transferring physical possession of the certificate or document having the URL address and password;
having the new owner log onto the web page for the collectible item via the URL address provided on said certificate or document; and
having the new owner enter the password provided on certificate or document to gain access to title page and supplement previous owner's information with the new owner's information.
19. A system for creating and merchandising celebrity greetings comprising:
a video camera for the continuous recording of a celebrity reciting a plurality of personalized greetings;
a VHS cassette or DVD for storing video image and audio of the celebrity reciting said greetings captured by said video camera;
a video editing system for editing the video image and audio of each greeting on said VHS cassette or DVD-onto a separate blank VHS cassette or DVD; and
a computer based video editing system; said video editing system is linked to said computer based video editing system, said computer based video editing system encodes each individual greeting from the VHS cassette or DVD into a separate file, one video computer file per greeting.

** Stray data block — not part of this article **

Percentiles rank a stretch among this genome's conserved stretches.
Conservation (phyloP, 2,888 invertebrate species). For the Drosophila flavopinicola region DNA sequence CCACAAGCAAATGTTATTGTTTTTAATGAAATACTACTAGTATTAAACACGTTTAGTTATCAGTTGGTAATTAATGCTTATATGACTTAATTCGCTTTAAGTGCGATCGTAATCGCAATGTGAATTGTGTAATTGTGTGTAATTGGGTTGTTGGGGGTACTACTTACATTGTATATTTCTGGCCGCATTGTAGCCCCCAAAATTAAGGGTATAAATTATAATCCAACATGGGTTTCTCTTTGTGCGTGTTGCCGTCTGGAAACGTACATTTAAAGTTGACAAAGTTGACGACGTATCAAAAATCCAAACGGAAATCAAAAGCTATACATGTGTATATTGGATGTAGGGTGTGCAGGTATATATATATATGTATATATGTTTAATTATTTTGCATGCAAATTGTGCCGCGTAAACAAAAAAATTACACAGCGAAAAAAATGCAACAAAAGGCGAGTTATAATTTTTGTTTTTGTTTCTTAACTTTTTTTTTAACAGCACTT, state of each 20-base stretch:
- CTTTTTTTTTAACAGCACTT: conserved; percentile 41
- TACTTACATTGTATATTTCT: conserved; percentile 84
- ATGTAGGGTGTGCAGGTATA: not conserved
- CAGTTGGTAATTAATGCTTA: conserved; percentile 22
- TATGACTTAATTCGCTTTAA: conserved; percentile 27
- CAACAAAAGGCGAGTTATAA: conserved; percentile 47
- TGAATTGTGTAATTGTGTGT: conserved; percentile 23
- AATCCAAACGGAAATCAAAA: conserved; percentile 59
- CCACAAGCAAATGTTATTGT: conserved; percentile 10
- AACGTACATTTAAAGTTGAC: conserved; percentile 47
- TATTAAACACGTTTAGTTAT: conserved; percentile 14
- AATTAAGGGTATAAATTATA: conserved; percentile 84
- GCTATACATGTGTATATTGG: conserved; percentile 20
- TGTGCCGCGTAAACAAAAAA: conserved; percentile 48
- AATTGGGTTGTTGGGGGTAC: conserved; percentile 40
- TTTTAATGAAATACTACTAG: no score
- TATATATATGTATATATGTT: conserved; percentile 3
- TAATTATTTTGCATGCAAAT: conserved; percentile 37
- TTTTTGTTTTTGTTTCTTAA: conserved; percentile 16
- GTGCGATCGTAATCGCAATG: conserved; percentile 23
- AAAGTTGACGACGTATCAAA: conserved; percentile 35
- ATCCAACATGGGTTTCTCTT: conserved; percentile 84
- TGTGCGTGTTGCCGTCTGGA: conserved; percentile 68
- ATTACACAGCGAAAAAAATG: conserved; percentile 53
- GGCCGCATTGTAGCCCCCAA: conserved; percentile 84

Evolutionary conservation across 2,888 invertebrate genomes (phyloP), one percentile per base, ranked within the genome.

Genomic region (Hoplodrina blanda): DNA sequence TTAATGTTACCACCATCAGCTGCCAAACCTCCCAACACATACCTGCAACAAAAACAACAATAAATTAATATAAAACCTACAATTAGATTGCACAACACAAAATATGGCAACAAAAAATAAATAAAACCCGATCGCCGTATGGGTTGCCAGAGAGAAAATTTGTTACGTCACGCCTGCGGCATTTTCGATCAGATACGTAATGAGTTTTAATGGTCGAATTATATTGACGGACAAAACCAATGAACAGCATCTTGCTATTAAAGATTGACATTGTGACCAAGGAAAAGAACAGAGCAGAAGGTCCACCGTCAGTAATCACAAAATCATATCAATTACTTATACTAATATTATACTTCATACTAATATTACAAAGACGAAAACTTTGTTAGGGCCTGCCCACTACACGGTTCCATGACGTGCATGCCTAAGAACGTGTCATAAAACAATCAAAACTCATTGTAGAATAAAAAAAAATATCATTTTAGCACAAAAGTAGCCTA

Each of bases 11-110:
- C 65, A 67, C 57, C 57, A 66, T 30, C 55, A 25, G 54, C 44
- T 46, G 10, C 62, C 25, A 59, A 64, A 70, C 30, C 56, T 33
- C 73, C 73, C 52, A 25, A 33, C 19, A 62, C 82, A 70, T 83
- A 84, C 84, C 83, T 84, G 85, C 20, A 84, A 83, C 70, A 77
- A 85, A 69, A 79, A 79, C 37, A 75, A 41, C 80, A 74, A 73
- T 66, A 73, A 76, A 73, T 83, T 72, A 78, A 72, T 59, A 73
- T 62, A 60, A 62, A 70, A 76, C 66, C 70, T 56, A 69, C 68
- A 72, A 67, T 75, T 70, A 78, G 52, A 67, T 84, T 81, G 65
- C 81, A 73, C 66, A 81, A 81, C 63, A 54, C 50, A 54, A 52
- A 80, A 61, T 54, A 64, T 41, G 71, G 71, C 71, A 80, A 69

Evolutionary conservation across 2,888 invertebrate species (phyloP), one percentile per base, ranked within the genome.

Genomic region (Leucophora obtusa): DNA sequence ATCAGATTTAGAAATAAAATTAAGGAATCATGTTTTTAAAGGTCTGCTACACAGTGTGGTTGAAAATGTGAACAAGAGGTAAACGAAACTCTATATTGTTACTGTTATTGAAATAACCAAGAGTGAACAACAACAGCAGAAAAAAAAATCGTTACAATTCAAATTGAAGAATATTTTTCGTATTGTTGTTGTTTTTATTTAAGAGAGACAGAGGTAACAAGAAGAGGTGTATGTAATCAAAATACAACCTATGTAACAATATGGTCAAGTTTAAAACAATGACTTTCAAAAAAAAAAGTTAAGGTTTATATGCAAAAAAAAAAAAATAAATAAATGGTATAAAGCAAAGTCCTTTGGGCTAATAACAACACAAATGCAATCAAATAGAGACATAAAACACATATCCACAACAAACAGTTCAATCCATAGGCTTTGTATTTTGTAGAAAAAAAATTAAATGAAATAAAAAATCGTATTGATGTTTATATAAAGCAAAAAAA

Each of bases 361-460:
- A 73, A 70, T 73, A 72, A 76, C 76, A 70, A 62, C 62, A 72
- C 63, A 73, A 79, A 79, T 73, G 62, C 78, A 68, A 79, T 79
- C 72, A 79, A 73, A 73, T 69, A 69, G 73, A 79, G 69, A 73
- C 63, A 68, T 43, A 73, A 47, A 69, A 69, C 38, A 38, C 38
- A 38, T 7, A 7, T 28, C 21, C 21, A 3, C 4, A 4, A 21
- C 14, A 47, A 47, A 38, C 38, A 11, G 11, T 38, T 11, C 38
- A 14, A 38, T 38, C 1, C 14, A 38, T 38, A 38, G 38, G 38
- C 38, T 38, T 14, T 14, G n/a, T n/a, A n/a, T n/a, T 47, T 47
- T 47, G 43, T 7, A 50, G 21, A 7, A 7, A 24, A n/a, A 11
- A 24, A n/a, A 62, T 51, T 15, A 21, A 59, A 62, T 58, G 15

Description

[0001] This application claims priority from U.S. Provisional Application Serial Nos. 60/201,812, filed May 4, 2000 and entitled METHOD OF SELLING AUTOGRAPHED ITEMS and 60/209,324, filed Jun. 5, 2000 and entitled ONLINE COLLECTIBLE AUTHENTICATION AND OWNERSHIP SYSTEM the entire disclosures of which are hereby incorporated by reference.

FIELD OF THE INVENTION

[0002] The present invention relates to the field of authentication of collectible items and method of selling collectible items.

BACKGROUND OF THE INVENTION

[0003] Articles that are created in a limited number are in many cases collected by individuals with a particular interest in the field that article represents, such as toys, lithograph or other artwork, sports memorabilia, stuffed animals, historical items or items owned by notable and famous figures. The value of these items is directly related to the number of items that are existing at the moment the valuation is performed. The internet has also become a popular venue for owners of items previously described to sell or for collectors seeking these items to purchase the same. Unfortunately, the anonymous nature of the internet and inherent value of these type of limited editions has led to rampant counterfeiting in many collectible categories and as a result, the origin of a particular item becomes important in any collectible transaction.

[0004] U.S. Pat. Nos. 5,267,756 and 5,380,047 purports to disclose an authentication system which includes a tamper-proof hologram affixed to the items and having a unique ID number. A master record of these hologram ID are kept at a registration entity.

[0005] U.S. Pat. No. 5,971,435 purports to disclose a method and system for verifying the authenticity of an autograph and which includes a database having such information as the signing of the items, record of code numbers, and identification of the owner of the article.